Indian-American physicians indicted for health care fraud in US
The three have also been charged with health care fraud for allegedly causing fraudulent claims to be submitted to Medicare or Medicaid for payments to cover the costs of the unlawfully prescribed buprenorphine.Updated: May 04, 2018 11:21 IST
Three Indian-American physicians from Pennsylvania have been charged with health care fraud and illegal distribution of buprenorphine -- medication for opioid addiction treatment.
The physicians -- Dr. Krishan Kumar Aggarwal, 73, Dr. Madhu Aggarwal, 68, and Dr. Parth Bharill, 69 -- are part of the Redirections Treatment Advocates, an opioid addiction treatment practice with offices in Pennsylvania and West Virginia.
The indictments alleged that the doctors, working as contractors at various locations, created and distributed unlawful prescriptions for buprenorphine, known as Subutex and Suboxone, a drug that should be used to treat individuals with addiction.
They were also charged with conspiracy to unlawfully distribute buprenorphine.
The three have also been charged with health care fraud for allegedly causing fraudulent claims to be submitted to Medicare or Medicaid for payments to cover the costs of the unlawfully prescribed buprenorphine.
Dr. Cherian John, 65, and Dr. Michael Bummer -- both contractors – were indicted for similar charges.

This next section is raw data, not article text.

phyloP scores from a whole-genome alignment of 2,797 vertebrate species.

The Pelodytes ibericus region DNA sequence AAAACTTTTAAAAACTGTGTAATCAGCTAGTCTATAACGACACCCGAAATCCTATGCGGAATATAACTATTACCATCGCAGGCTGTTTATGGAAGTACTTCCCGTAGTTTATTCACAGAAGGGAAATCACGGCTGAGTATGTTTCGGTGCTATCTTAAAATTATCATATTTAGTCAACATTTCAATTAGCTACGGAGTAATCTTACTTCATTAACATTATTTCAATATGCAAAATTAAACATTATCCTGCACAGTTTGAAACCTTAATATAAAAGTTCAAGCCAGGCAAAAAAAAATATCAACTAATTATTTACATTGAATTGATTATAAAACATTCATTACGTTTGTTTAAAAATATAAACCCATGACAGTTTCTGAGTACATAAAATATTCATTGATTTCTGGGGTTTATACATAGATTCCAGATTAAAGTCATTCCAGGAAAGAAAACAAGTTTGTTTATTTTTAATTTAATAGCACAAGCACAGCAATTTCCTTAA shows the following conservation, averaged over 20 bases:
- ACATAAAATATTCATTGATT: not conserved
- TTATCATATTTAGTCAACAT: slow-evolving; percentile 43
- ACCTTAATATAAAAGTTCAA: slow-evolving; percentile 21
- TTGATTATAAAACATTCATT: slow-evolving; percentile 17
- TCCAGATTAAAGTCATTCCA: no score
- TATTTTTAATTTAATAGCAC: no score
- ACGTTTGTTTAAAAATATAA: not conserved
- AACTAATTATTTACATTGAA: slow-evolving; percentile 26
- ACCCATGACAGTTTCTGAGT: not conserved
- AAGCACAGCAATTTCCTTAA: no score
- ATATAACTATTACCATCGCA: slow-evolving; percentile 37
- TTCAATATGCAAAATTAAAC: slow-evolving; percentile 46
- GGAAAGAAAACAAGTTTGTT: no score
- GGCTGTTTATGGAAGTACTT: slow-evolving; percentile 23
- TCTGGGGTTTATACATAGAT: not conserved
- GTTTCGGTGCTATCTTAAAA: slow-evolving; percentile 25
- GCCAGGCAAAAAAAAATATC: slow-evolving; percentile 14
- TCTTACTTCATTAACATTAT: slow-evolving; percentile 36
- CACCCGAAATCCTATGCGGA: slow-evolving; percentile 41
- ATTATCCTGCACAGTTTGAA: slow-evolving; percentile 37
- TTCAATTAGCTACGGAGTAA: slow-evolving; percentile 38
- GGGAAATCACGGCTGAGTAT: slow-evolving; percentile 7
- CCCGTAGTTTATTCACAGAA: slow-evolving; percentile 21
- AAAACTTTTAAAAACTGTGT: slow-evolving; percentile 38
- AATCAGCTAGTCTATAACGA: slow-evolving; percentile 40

All of them face maximum sentence of 10 years in prison and a fine of US $250,000 for each of the counts charging unlawfully dispensing Schedule III controlled substances.
The indictments came as part of the Opioid Fraud and Abuse Detection Unit created by Attorney General Jeff Sessions last year. The unit uses data to target opioid-related health care fraud.
“Today, we are facing the worst drug crisis in American history, with one American dying of a drug overdose every nine minutes,” Sessions said.
“It’s incredible but true that some of our trusted medical professionals have chosen to violate their oaths and exploit this crisis for profit,” he said.
Last summer, Sessions said he sent a dozen of the top federal prosecutors to focus solely on the problem of opioid-related health care fraud in places where the epidemic was at its worst-including Western Pennsylvania.
“These cases cut off the supply of drugs and stop fraudsters from exploiting vulnerable people. Our prosecutors began issuing indictments back in October, and today we bring even more charges against those who allegedly defrauded the taxpayer while diverting potentially addictive drugs,” Sessions said.